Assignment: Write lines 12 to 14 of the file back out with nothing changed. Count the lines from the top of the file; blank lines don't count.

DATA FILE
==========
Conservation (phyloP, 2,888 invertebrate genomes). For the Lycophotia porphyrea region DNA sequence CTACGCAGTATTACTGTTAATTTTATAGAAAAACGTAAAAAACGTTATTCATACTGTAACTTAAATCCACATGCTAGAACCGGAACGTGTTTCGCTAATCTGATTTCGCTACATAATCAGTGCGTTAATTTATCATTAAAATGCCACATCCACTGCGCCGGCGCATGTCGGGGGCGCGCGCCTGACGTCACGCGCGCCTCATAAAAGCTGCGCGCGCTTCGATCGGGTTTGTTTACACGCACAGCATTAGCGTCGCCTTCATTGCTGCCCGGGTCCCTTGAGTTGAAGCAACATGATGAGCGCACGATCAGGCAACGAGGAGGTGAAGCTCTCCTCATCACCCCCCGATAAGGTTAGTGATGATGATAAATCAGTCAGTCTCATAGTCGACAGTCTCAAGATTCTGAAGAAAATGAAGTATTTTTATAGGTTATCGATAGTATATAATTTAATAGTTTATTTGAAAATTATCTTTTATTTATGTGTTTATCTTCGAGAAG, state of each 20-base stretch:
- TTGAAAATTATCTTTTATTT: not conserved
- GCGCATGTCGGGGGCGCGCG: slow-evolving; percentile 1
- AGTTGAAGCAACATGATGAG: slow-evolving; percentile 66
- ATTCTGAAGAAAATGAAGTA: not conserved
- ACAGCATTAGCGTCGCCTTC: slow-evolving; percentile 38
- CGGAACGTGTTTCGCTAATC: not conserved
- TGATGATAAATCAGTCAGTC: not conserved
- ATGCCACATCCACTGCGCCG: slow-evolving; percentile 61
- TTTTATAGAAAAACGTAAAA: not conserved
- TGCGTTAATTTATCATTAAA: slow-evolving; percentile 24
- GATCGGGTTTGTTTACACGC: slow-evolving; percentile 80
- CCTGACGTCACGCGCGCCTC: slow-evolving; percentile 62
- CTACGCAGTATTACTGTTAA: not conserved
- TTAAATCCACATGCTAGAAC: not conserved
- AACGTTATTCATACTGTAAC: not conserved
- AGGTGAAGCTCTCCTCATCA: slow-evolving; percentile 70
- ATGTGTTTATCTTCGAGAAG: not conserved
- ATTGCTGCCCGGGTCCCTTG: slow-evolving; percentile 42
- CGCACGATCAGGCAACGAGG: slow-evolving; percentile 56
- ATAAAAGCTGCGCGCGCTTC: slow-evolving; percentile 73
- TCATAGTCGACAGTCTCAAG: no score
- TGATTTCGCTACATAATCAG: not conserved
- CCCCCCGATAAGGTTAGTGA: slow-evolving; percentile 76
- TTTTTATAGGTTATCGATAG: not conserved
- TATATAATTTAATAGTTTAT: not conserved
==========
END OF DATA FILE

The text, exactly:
- GATCGGGTTTGTTTACACGC: slow-evolving; percentile 80
- CCTGACGTCACGCGCGCCTC: slow-evolving; percentile 62
- CTACGCAGTATTACTGTTAA: not conserved